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Supreme Court takes up battle over guns for domestic abusers

Only a year after setting a new framework for Second Amendment jurisprudence, the Supreme Court will seek to better clarify its ruling for lower courts.

WASHINGTON (CN) — The Supreme Court signed off for the summer on Friday with an order list that takes up a follow-on case to its blockbuster Second Amendment ruling from last term. 

When they return in the fall, the justices will hear arguments on a federal law that blocks domestic abusers from having guns under restraining orders. The Fifth Circuit had struck the law down earlier this year based on the high court’s new framework for evaluating challenges to the Second Amendment,  

Lower courts have struggled these last 12 months on reaching a consensus about how to balance modern gun laws against their historical twins. Zackey Rahimi’s case is just one example. 

A Texas state court placed a protective order against Rahimi in February 2020. According to court documents, he became violent with his girlfriend — identified as C.M. — after a disagreement in an Arlington, Texas, parking lot. Rahimi is accused of grabbing C.M. by the wrist and pulling her into his car. Rahimi also allegedly fired his gun at an onlooker who witnessed the dispute. C.M. escaped but Rahimi threatened to shoot her if she told anyone of the assault. 

C.M. disregarded Rahimi’s threat and sought a restraining order. The Texas judge’s order specifically stated Rahimi would face felony charges if found in possession of a weapon while under its restrictions. 

The government alleges Rahimi violated the protective order both by contacting C.M. and sneaking around her house in the middle of the night and by possessing firearms. During this time, Rahimi was also charged with aggravated assault with a deadly weapon for threatening a different woman. 

After connecting him to five different shootings, police obtained a search warrant for Rahimi’s home, finding two guns. 

Rahimi was indicted by a federal grand jury and was sentenced to over six years in prison after pleading guilty. The Fifth Circuit affirmed the ruling initially, but that ruling was withdrawn after June 2022 when the ruling by Justice Clarence Thomas in New York State Rifle & Pistol Association v. Bruen changed the framework for reviewing Second Amendment cases. When the Fifth Circuit originally reviewed Rahimi’s case, they used a two-step categorical test. After June 2022, that test was no longer valid.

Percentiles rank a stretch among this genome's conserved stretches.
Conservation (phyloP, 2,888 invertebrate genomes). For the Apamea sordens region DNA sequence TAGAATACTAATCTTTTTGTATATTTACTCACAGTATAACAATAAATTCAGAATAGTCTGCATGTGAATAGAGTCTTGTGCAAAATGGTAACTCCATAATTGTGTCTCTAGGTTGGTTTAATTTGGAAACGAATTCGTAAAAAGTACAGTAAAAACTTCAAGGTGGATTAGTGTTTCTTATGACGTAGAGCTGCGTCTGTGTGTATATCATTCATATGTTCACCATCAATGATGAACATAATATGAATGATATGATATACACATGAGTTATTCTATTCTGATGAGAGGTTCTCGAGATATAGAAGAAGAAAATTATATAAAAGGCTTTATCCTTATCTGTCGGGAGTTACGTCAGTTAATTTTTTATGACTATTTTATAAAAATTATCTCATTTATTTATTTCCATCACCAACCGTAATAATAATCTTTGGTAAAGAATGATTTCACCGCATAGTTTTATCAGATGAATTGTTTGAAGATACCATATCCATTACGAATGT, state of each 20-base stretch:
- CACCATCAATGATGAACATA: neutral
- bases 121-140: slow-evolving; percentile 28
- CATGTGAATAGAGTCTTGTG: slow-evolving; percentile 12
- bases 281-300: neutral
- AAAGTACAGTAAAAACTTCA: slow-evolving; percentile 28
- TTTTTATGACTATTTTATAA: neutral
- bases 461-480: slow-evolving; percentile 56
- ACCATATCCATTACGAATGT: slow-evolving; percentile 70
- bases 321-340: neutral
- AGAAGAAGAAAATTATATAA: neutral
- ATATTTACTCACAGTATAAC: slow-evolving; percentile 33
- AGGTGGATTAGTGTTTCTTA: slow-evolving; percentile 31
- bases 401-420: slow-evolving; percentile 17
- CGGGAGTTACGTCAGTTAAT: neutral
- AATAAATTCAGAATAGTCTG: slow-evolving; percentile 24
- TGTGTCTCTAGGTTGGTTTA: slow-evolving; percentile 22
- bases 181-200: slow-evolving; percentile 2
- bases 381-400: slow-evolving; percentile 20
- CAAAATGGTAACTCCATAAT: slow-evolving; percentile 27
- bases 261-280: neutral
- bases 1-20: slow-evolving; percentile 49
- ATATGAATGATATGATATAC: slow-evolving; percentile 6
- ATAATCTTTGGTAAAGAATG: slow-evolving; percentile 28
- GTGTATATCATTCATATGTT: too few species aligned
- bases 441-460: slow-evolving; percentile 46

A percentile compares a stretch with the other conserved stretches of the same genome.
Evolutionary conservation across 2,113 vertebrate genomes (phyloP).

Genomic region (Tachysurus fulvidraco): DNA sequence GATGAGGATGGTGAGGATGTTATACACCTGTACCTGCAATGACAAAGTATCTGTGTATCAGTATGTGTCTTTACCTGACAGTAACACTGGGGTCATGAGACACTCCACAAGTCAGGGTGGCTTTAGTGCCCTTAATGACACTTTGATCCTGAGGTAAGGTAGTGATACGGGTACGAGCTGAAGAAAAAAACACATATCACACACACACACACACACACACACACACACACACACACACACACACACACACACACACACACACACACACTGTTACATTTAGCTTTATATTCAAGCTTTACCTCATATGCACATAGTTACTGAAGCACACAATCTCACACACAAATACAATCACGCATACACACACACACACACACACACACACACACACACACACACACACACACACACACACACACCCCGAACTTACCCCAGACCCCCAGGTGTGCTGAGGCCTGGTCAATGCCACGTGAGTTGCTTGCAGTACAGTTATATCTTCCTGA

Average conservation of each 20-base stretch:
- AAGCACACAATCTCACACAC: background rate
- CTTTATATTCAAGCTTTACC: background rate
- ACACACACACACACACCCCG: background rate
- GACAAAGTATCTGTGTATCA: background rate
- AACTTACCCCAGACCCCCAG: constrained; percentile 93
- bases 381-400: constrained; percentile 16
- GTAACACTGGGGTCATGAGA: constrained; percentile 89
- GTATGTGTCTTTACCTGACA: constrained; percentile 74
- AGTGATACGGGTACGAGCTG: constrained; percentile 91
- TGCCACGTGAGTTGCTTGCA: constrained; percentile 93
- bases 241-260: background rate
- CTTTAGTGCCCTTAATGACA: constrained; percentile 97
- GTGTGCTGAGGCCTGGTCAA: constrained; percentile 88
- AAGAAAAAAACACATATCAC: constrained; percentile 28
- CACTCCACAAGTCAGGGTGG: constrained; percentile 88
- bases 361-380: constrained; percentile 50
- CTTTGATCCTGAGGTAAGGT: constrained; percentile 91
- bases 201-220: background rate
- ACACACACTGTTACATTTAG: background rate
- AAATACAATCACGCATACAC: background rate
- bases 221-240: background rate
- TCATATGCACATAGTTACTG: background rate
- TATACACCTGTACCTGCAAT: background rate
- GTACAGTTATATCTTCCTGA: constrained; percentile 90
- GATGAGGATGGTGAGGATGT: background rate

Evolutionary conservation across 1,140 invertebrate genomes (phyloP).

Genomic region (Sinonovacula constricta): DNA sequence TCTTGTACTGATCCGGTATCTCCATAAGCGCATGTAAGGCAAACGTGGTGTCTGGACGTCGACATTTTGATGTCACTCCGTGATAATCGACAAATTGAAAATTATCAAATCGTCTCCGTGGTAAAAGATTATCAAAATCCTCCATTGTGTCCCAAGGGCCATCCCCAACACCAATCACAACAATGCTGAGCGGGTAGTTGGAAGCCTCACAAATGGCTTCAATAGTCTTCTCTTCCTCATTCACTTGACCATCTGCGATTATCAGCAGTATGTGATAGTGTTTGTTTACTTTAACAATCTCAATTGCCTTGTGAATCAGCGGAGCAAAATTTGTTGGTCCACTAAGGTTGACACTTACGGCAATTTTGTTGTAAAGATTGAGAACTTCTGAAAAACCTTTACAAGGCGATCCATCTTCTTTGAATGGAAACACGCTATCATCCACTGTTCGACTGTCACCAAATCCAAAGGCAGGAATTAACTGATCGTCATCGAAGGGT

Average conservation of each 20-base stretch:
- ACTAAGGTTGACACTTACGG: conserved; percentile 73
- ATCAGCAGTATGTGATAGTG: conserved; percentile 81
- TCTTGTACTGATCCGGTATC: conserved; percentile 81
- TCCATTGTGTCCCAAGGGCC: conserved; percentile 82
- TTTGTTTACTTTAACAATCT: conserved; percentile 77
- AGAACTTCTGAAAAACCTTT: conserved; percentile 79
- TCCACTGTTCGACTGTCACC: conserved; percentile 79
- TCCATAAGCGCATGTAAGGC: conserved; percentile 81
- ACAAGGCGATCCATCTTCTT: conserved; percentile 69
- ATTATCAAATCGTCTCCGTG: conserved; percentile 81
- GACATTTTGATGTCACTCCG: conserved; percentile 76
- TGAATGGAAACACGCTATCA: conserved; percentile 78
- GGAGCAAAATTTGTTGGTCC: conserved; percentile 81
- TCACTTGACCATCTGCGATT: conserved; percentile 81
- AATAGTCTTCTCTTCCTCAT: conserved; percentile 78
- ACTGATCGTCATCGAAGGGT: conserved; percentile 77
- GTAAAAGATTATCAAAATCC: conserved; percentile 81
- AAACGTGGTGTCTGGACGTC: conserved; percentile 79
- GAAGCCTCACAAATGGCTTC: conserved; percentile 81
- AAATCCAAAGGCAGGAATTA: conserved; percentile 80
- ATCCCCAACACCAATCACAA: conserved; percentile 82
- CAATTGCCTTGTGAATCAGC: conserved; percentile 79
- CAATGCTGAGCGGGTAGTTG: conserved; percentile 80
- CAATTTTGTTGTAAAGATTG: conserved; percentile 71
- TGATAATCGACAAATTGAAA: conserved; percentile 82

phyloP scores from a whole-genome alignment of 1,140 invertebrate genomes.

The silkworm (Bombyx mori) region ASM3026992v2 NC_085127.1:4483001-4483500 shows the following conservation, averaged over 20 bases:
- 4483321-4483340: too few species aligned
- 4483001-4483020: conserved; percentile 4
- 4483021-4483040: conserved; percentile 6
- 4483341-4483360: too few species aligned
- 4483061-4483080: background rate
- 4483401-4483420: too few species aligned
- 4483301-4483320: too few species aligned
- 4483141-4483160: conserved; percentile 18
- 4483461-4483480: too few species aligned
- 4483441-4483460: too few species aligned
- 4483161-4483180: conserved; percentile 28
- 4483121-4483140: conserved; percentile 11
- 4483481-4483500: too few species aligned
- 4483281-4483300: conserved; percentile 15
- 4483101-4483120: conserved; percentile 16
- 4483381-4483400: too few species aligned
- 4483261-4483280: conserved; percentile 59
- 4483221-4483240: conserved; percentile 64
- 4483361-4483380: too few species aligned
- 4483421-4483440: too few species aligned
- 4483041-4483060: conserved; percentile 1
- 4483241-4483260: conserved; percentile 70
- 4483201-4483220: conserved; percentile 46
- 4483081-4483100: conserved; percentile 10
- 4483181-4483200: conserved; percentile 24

Bruen threw out the categorical test for a historical version. Under the new framework, gun regulations have to be historically analogous to those of the founding generation. For Rahimi, this meant that, because no law in the 1700s prevented domestic abusers from owning guns, the government can not do so in 2023. 

The government argues that the Fifth Circuit took the high court’s ruling too literally. 

“In Bruen, the Court emphasized that its historical test did not create a ‘regulatory straightjacket’ and that the government retains substantial power to regulate firearms to protect public safety,” U.S. Solicitor General Elizabeth Prelogar wrote in the government’s petition before the court. 

The government did not go to the Fifth Circuit empty-handed. In 17th-century England, the government took guns away from people who were accused of endangering the kingdom. The same went for untrustworthy individuals during the founding era. All of these analogies were discarded by the Fifth Circuit. 

“The Fifth Circuit treated even minor and immaterial distinctions between historical laws and their modern counterparts as a sufficient reason to find the modern laws unconstitutional,” Prelogar wrote. “If that approach were applied across the board, few modern statutes would survive judicial review; most modern gun regulations, after all, differ from their historical forbears in at least some ways.” 

Rahimi argued it is too soon for the justices to review Bruen and that lower courts need more time to digest the ruling. 

Friday's order list also grants a writ of certiorari to Jatonya Clayborn Muldrow, a sergeant with the St. Louis, Missouri, police department. For nine years, Muldrow worked in the force’s intelligence division on public corruption and human-trafficking cases. When Muldrow was transferred out of the division suddenly, however, every aspect of her job changed, including schedule, responsibilities and workplace environment. 

Muldrow was unsatisfied with the transfer and applied for a different position. She claims her career suffered when the department turned her down. 

Accusing the department of discrimination on the basis of sex, Muldrow sued. Lower courts ruled against her, and the Supreme Court will now answer if Title VII of the Civil Rights Act prevents discrimination in transfer decisions. 

Another entry on Friday's order list is a challenge to the Securities and Exchange Commission’s authority. George Jarkesy sued after the SEC brought an administrative proceeding against his two hedge funds, which together managed $24 million in assets for 120 investors.

The government says the funds violated securities law by misrepresenting itself and its investment strategies. A panel from the D.C. Circuit affirmed dismissal of Jarkesy's suit. The Supreme Court will now review the case to decide if the agency had the authority to bring proceedings seeking civil penalties and whether the SEC is authorized to enforce laws through adjudication. 

Per the court's custom, the justices did not offer an explanation for its decision to hear the cases.

Follow @KelseyReichmann
Categories / Appeals, Criminal, Law

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